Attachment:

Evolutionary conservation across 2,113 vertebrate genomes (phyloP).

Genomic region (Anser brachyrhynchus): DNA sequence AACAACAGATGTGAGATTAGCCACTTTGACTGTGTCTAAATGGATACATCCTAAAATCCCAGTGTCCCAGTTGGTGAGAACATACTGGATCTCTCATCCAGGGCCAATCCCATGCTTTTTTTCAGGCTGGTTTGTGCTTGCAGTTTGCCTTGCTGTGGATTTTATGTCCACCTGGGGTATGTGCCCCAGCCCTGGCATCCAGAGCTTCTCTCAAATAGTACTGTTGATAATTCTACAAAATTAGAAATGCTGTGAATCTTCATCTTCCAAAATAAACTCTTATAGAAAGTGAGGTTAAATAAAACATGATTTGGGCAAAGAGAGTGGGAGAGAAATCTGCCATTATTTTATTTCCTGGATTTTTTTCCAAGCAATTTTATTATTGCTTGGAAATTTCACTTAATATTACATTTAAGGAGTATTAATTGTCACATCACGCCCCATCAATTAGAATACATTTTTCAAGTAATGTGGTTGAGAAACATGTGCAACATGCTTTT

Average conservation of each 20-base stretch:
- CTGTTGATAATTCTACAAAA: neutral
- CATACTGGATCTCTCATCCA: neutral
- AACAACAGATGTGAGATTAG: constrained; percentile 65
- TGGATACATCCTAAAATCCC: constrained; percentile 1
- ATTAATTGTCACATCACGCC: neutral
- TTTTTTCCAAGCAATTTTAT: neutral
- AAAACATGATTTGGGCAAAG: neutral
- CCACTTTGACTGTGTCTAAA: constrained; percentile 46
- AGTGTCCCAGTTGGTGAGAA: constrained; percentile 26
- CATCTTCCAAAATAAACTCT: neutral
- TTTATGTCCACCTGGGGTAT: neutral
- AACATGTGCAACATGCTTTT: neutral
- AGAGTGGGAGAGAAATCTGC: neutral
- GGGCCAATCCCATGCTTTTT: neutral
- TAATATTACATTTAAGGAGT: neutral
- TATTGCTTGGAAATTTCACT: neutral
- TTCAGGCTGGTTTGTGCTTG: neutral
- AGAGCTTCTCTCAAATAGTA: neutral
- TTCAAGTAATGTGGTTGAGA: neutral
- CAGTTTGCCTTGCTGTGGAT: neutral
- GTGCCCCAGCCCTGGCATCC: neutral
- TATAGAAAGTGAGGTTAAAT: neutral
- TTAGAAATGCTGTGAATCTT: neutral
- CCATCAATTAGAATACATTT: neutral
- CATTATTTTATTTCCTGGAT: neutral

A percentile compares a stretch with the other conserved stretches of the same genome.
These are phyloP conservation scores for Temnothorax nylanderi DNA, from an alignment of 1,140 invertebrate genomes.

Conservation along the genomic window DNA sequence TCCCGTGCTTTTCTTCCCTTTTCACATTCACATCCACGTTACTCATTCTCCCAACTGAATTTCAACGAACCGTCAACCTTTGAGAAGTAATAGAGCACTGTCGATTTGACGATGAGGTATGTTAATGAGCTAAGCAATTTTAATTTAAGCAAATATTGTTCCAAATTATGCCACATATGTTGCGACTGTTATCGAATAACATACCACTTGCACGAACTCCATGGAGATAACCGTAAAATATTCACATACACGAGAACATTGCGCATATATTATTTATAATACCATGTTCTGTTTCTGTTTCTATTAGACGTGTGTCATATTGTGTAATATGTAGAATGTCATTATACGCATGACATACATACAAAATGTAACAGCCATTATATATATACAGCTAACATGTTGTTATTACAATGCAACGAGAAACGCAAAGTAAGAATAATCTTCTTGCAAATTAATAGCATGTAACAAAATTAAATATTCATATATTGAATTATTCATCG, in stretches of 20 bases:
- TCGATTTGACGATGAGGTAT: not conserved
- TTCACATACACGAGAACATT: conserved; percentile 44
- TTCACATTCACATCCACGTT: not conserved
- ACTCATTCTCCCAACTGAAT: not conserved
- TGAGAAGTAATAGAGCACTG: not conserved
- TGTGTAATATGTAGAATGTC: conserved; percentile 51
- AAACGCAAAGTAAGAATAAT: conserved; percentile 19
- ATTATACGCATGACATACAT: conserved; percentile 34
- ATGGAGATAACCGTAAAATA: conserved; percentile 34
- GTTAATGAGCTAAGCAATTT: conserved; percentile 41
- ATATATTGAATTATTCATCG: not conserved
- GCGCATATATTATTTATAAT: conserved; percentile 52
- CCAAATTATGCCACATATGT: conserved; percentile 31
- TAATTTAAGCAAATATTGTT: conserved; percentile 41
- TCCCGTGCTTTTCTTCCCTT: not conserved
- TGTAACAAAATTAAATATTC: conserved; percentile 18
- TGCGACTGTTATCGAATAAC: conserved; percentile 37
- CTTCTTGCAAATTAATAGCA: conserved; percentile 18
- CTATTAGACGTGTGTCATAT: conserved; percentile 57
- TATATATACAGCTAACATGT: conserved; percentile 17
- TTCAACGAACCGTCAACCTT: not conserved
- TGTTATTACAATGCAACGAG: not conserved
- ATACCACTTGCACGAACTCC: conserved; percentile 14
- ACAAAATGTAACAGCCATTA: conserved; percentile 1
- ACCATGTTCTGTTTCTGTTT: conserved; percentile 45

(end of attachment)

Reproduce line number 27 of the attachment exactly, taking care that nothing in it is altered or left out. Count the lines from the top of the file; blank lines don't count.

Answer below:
- CCATCAATTAGAATACATTT: neutral